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Legendary Nokia 3310 relaunches with basic Internet – and Snake

NEW NOKIA 3310

The Nokia 3310 has made a comeback, 17 years after its first launch. The phone was reintroduced at the Mobile World Congress (MWC) in Barcelona, Spain, yesterday, and you can play the legendary Snake game on it, just like in the old times.

The phone is making a nostalgic return with a more modern variant, which has better battery life and some basic Internet.

Before it was discontinued in 2005, five years after its launch, it had sold more than 126 million units, making it the most popular feature phone then. It was known for its long battery life, indestructible nature and popular Snake game.

The new version phone, which will start retailing early next quarter, will have a battery that lasts a month on standby mode – up from around 11 days in the original.

It will also have 22 hours of talk time, which is 10 times more than the original came with.

The phone is produced by new mobile firm HMD Global, which licensed the Nokia brand last year. The firm is filled with key ex-Nokia staff.

“This is what consumers have been asking us for, and so we decided that we’d just do it and have some fun with it,” said Florian Seiche, the president of HMD. “That’s the unique opportunity we have here at HMD with the Nokia brand.”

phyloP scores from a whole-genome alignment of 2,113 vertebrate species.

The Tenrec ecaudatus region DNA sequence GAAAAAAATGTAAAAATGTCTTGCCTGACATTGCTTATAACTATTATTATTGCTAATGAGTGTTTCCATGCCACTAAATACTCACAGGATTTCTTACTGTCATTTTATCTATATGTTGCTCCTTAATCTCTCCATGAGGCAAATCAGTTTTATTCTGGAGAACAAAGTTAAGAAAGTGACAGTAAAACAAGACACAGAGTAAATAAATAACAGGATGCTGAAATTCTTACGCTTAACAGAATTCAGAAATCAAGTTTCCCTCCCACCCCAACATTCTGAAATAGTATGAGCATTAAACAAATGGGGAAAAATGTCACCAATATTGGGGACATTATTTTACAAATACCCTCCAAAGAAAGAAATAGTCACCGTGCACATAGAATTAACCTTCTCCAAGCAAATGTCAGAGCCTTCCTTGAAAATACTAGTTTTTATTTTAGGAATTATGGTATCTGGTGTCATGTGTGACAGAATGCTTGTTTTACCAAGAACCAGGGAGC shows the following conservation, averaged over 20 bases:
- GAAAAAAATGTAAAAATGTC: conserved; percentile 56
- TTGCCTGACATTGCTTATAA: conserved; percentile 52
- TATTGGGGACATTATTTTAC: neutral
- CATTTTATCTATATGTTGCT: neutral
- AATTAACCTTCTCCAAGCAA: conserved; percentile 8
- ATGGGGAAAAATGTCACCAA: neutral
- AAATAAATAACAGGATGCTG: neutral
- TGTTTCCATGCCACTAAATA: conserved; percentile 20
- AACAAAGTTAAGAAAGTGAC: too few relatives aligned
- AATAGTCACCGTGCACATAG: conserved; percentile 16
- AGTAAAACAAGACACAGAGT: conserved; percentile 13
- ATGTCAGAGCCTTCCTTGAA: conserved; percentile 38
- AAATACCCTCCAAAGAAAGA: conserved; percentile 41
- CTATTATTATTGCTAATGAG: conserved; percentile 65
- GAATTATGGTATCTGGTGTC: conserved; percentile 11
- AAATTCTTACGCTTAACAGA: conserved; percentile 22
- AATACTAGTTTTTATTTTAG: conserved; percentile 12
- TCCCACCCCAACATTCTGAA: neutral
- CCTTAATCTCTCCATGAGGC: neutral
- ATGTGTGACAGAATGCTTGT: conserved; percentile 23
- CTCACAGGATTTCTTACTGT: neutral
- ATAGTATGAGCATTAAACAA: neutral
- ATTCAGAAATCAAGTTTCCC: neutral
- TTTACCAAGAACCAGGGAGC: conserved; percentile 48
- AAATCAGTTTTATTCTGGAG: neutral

The phone will run on Nokia’s Series 30+ software. It has a 2.4-inch display and a single camera, which is restricted to two megapixels. The phone even has a microSD slot.

However, the phone relies on 2.5G connectivity to provide basic Internet facilities, and has no wi-fi capabilities. It will allow web browsing, but has a much smaller range of apps than Android or phones on Apple’s operating system. This updated version will cost Sh5,355.

The phone comes in the original navy blue, as well as in red, yellow and grey.

The Finnish handset maker once dominated the mobile phone market, but was overtaken by Apple and Samsung as its popularity waned.

In 2014, Nokia sold its then struggling handset operations to Microsoft for $7 billion (Sh724 billion) at current exchange rates).

In December, HMD, a firm backed by ex-Nokia executives and Chinese electronics giant Foxconn, took over the Nokia feature phones business. It also struck a licensing deal that gave it sole use of the Nokia brand on all phones and tablets for the next decade.

At the MWC event, the firm also launched a new line of mid-range modern smartphones, including the Nokia 6, which the company released in China at the start of the year, and a limited edition gloss version called the Arte Black. The company hopes the new phones will boost its fortunes.

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